Concerned about the environmental aspects of fashion? Next time you see a particularly extravagant fashion show, dig into the topic of what the environmental cost of importing an arctic glacier is, and whether there were viable alternatives. While the clothes may be impressive, and the brand history revered, luxury brands shouldn't be beyond reproach. Use the fact that you're probably not going to be seated front row, or invited to the show at all to your advantage, and bring up the things other people aren't talking about. If you're writing for a magazine, there may be a legitimate threat to your income for asking certain questions. If you're writing for yourself, as an outsider, you have a far greater opportunity to provide an independent voice on topics that can spark real change.

What fashion topics do you see not getting enough attention? When was the last time you blogged about them?

[Image Source Shutterstock.com]

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11 Responses

  1. CynthiaCM

    I find that a lot of fashion bloggers don’t talk about fit – unless they are reviewing outfits they purchased on their own. As a shorter (and smaller-framed) woman, I feel that fit, even when you are blogging about a collection you’ve seen online (or live) is important – especially if the designer’s line is meant for RTW rather than couture (and the fact that smaller body types are typically left out (or more accurately, dismissed as a non-issue) of the body image discussion is a whole other story). This works – sometimes – but I have a feeling that I’m preaching to the choir because I don’t seem to get a lot of response from readers. I am also known to critique stores that don’t address size issues on the smaller spectrum – especially for something like shoes, which one cannot alter.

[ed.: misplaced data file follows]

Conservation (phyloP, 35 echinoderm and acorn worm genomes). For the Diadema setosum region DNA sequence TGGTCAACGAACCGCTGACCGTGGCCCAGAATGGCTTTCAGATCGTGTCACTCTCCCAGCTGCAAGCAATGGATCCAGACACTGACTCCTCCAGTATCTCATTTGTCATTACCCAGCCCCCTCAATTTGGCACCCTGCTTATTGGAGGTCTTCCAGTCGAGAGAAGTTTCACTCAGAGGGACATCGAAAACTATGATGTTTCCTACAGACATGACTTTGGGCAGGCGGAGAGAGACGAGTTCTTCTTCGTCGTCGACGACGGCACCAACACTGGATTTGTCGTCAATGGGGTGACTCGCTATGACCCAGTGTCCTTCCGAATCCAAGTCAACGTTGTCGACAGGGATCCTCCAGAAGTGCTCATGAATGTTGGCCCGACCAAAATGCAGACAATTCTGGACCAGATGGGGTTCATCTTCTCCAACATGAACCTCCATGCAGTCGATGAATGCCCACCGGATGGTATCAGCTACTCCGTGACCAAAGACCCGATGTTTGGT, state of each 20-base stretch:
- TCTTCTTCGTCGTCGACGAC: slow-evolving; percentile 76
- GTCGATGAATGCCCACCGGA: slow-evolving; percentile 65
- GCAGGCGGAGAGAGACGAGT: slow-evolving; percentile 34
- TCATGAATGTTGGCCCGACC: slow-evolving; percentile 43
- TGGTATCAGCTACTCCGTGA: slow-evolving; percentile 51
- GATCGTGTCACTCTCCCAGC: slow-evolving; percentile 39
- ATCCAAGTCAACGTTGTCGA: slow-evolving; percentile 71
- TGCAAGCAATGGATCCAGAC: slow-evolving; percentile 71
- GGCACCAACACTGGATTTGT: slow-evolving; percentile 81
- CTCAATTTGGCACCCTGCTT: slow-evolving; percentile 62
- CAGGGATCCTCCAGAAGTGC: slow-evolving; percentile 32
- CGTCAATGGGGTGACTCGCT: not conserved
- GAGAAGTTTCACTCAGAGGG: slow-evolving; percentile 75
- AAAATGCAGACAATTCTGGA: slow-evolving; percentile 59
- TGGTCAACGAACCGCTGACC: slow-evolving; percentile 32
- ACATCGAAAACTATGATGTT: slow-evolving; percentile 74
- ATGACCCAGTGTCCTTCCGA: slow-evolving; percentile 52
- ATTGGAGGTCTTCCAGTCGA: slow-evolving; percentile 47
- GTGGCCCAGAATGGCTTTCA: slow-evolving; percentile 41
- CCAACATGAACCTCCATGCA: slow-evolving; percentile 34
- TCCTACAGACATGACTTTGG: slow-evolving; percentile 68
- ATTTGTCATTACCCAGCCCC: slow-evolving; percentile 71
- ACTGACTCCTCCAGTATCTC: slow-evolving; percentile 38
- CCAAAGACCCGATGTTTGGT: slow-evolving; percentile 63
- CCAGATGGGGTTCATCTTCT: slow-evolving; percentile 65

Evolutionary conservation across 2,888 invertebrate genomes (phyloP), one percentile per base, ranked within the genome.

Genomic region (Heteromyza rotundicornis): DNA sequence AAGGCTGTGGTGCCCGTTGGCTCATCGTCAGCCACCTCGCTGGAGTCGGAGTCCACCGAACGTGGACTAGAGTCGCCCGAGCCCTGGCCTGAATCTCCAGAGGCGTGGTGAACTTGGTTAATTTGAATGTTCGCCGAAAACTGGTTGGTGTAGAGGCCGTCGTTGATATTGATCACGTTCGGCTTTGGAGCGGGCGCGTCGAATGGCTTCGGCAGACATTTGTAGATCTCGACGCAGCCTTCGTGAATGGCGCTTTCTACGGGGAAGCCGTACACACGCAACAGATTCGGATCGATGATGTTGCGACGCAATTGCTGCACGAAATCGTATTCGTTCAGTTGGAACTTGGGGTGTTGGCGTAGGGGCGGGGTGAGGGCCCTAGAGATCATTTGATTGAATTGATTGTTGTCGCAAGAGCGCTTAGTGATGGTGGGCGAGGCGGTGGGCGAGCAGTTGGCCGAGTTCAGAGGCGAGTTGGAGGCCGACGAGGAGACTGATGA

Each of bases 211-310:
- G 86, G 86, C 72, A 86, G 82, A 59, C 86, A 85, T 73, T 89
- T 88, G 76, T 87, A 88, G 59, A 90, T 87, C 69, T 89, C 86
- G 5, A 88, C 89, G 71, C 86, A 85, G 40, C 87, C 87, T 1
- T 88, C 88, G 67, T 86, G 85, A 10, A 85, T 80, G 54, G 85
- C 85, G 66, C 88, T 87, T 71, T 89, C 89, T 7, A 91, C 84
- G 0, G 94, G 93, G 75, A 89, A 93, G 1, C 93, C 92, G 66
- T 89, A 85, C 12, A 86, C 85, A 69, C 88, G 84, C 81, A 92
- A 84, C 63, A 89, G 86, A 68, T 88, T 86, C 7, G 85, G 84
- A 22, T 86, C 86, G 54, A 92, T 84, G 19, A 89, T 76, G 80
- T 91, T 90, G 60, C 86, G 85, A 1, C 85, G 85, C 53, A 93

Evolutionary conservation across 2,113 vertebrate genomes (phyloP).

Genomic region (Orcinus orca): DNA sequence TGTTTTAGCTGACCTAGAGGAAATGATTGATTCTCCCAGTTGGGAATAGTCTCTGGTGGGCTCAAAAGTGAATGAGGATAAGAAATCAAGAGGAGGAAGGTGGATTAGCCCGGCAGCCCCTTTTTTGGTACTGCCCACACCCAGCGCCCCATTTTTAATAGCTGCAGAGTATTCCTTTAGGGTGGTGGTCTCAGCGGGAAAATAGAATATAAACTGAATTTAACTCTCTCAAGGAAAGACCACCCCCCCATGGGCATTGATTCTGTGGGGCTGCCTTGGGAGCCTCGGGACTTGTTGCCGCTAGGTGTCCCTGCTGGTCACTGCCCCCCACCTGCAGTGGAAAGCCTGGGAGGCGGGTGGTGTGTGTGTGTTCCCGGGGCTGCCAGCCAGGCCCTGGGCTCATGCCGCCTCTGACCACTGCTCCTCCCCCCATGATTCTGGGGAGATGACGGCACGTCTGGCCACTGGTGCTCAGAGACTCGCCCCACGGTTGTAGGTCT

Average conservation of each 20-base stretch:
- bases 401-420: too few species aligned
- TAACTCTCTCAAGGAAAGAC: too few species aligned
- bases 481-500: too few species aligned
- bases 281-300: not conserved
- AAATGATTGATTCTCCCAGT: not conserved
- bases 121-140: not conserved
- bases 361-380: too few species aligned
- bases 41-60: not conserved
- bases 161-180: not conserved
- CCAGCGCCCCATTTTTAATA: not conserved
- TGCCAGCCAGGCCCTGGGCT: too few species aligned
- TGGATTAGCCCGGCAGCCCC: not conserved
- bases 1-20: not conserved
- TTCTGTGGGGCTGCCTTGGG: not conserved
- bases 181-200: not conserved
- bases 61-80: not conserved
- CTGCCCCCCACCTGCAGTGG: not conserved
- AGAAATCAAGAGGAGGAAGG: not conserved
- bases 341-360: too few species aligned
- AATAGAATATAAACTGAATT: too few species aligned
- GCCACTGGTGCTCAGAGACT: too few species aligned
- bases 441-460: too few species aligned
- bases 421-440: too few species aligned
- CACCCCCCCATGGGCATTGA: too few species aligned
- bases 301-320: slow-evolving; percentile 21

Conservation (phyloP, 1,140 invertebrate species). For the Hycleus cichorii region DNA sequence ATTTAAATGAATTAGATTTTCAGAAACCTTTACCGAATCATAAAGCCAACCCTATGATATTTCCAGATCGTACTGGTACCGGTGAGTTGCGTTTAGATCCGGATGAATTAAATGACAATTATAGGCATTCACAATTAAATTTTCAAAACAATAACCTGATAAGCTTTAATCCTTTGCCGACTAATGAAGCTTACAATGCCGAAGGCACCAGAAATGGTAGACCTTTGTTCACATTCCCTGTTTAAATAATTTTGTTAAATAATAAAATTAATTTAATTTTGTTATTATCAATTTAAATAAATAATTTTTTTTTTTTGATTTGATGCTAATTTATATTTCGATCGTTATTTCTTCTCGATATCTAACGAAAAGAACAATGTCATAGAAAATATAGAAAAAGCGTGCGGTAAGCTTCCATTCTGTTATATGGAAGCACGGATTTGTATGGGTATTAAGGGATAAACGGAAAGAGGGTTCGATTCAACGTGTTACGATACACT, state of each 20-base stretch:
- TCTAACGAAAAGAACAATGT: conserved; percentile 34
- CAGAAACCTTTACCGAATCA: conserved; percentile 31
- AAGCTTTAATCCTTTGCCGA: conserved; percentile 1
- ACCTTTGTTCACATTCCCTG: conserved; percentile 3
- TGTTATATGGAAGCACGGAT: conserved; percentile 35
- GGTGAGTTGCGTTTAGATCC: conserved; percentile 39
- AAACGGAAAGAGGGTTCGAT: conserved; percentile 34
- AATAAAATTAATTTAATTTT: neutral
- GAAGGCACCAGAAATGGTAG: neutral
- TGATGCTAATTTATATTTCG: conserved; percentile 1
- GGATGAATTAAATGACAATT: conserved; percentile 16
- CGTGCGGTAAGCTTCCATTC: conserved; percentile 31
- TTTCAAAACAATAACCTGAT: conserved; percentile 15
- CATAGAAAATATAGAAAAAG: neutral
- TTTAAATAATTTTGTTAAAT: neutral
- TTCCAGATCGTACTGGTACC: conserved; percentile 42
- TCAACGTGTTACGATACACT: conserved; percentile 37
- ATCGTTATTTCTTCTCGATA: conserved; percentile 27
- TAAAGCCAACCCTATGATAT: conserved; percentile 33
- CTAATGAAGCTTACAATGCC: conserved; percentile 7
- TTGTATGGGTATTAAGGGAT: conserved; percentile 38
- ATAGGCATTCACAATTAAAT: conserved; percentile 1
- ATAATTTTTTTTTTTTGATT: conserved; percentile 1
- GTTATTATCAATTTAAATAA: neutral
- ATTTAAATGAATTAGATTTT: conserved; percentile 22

Reply
    • YM Ousley

      Hi Cynthia,
      I’m on the other side of the spectrum – over 6′ tall, but have pretty much have mirror image problems. Pants are never long enough (was always a little jealous of petite friends who could sometimes cheat there by getting ankle length versions), not many brands carry my shoe size, and if they do I’m out of luck if the shoe runs small because it’s usually the last size they make. It would probably take some digging, but I’m sure your readers would appreciate comprehensive fit guides, and petite options for things that are trending. On the plus size side of things, Gabi Fresh really made waves with her fatkini (her description) post, and the collection that she put out that sold out in like 5 seconds. If you took on some of the “don’ts” that you think petite women should try anyway it could be a really strong independent post.

      Reply
      • CynthiaCM

        Thanks! 🙂 I’m not exactly an outfit post type of fashion blogger, nor is DelectablyChic! really a petite blog. I really want to appeal to everyone (i.e. all sizes), while at the same time, address fit issues, especially for RTW collections.

        Most brands don’t carry my shoe size either (4 1/2) – and when they do, it’s usually on the boring side.

      • YM Ousley

        Not that I’d ever have time, but I always wanted to do a shoe line that hit both ends of the ignored spectrum. Believe me, I’m definitely used to finding sites that are like “we go up to size 12!” and getting excited. Then I get there, and it’s basically orthopedic shoes and Uggs and think “well, maybe when I’m 70 with 8 grandchildren I’ll be ready for this.” But I feel your pain. Most brands tend to only do the “special” sizes in their most basic styles.